Is It Not?

As it is my habit to wake early and pray and absorb my devotion, when on a recent unsuspecting morning I was reading with an intent to understand a certain passage on how God’s light reveals truth, a particular thought entered my mind. For the moment in which it came, a sense of pride came over me as if I were to be patted on the back for being a good Christian, one to whom righteousness had been imputed for something I had done or become. It was as though I had made a good mark on an exam and felt the urge to show my parents what I had done. The feeling I had was one of satisfaction about my own good efforts and self-image.

Now anyone who attempts to live within the Christian faith knows pride in oneself, if taken with any belief it is true and perpetuated, is the father of an excess of sins. The sense I felt was quickly recognized and I asked God to forgive me. But do you see what happened in this instant? For the time it took to think and feel this thought, along with it came this idea I had been responsible for the reason I should be commended. I had attained the prize and should be congratulated. Evident to me immediately, my lapse forgot what God had wanted to reveal to me through the passage. In fact, what God did reveal to me was that I had yet a ways to go in understanding how righteousness works, that it was He who wished to take me there. He wanted me to know I could not in any way do the work that belonged to Him.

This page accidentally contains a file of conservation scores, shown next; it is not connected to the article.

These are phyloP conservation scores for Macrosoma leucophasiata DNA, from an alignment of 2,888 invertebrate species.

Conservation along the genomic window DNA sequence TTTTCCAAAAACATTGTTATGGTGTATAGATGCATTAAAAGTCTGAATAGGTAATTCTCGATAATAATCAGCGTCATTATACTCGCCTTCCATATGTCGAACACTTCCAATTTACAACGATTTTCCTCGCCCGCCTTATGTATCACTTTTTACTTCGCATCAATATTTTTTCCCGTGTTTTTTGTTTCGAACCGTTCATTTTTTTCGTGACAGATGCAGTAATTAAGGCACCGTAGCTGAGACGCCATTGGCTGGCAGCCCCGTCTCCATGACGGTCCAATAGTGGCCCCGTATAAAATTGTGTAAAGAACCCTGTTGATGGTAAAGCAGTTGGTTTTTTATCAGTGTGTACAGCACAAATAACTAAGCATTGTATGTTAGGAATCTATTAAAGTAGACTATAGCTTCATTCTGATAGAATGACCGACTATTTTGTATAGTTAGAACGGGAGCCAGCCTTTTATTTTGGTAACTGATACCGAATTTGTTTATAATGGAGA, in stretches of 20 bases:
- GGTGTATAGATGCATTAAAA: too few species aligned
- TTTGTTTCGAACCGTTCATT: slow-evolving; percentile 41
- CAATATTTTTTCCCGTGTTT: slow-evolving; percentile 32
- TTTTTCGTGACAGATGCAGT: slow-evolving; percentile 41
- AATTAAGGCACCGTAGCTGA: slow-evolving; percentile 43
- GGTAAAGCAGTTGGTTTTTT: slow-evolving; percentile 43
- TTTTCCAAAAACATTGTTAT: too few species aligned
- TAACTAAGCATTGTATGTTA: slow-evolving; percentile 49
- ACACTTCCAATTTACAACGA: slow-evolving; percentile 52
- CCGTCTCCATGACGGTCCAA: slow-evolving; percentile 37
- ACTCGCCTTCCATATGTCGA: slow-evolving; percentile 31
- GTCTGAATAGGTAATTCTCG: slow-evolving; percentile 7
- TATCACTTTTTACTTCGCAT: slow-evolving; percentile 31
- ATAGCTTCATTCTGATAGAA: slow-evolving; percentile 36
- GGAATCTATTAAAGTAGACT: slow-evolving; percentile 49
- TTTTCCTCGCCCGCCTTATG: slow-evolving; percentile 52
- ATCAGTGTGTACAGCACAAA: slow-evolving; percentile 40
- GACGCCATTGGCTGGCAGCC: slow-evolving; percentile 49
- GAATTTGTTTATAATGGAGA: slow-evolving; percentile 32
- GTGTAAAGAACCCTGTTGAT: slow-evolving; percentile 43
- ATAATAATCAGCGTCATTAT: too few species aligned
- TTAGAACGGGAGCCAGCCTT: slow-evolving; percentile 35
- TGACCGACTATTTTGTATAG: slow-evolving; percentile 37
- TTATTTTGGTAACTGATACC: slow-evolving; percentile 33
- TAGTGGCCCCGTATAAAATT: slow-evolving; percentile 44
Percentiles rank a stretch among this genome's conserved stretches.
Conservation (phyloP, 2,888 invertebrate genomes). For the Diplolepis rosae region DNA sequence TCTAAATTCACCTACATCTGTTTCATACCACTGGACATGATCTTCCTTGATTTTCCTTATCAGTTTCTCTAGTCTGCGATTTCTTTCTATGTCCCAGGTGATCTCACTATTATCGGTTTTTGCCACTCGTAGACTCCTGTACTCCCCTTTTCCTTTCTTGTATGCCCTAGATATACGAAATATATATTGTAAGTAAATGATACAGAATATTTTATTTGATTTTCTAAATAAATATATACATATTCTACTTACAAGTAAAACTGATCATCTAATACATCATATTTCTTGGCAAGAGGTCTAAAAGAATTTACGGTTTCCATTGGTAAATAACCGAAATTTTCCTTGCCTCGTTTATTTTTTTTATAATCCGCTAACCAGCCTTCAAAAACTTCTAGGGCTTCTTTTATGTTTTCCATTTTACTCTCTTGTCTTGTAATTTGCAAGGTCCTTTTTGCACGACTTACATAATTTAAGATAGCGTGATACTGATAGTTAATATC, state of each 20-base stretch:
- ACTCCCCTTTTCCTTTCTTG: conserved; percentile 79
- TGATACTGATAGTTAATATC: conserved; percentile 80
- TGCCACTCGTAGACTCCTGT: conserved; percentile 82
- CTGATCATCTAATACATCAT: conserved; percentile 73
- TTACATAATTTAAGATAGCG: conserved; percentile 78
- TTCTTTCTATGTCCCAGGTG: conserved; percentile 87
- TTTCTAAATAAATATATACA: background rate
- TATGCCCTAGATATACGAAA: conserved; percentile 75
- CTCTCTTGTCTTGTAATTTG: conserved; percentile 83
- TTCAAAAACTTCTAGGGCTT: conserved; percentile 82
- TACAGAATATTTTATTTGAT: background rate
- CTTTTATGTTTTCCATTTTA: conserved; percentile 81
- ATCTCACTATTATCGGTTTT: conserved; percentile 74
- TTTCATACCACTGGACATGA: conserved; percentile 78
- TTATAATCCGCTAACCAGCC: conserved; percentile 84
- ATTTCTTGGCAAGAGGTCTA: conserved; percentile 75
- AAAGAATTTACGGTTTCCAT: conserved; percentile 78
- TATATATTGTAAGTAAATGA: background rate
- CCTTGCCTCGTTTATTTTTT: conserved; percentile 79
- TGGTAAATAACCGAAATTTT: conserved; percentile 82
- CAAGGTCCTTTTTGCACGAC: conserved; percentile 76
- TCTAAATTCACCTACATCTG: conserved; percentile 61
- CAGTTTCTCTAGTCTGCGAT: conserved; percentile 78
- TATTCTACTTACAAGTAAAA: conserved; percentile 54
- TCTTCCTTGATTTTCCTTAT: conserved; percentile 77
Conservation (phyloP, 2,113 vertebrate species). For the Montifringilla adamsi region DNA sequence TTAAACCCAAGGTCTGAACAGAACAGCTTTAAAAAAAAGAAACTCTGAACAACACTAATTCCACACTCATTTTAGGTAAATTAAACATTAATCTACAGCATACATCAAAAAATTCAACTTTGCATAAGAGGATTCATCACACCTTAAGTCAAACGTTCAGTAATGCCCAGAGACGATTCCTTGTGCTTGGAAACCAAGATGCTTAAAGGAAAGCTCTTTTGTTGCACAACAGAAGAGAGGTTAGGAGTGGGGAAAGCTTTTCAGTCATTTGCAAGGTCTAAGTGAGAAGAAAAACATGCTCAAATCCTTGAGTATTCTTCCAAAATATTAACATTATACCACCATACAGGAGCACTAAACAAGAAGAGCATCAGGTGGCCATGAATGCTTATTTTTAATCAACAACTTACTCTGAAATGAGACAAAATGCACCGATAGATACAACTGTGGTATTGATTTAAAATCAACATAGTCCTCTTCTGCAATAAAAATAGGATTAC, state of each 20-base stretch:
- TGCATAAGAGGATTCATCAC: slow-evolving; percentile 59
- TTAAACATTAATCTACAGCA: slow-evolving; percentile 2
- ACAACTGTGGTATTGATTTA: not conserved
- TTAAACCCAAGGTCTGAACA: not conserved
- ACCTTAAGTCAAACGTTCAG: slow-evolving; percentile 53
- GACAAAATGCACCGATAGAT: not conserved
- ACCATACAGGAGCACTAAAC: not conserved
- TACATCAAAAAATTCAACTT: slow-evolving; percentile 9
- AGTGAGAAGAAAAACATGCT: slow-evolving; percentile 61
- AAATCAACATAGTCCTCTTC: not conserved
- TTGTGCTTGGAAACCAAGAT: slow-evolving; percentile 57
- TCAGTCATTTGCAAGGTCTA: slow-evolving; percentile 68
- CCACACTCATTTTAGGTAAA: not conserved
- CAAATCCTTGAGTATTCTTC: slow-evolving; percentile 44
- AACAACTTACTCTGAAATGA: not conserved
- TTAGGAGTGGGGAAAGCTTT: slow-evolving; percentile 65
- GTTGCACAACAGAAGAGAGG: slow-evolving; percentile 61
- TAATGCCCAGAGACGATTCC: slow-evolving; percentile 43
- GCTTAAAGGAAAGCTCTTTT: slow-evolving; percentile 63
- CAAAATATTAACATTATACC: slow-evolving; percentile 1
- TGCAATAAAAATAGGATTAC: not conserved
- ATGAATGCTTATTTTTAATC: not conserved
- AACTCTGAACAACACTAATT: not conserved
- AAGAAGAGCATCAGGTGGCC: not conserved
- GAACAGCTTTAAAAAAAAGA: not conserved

Another revelation occurred to me in the aftermath. The sin I committed did not come from an outside source. No one suggested to me the thought that entered my mind. No one appealed to any inclination within me I should think anything prideful about myself. This thought had welled within me alone, unannounced, surprising me by its appearance.

In the minutes before this, I had earnestly prayed for God to reveal to me my sin so He may yet purify me for His service. And this is exactly what He did. Choosing the means by which God answers a prayer is not in our hand. In the mysterious way God works, He made me aware pride remained in me and I realized there could be other sins remaining of which I am not aware.

Buoyed by God’s revelation, I gave thanks and I am compelled to turn my attention as they say, to get on with it, toward what our Lord calls the “weightier matters of justice and mercy.”  And isn’t this the whole of the Gospel and the history of God’s message to His people, to get on with matters more important than what our self-willed efforts may relish?

It is good to keep our relationship with God in the right order. Is it not?

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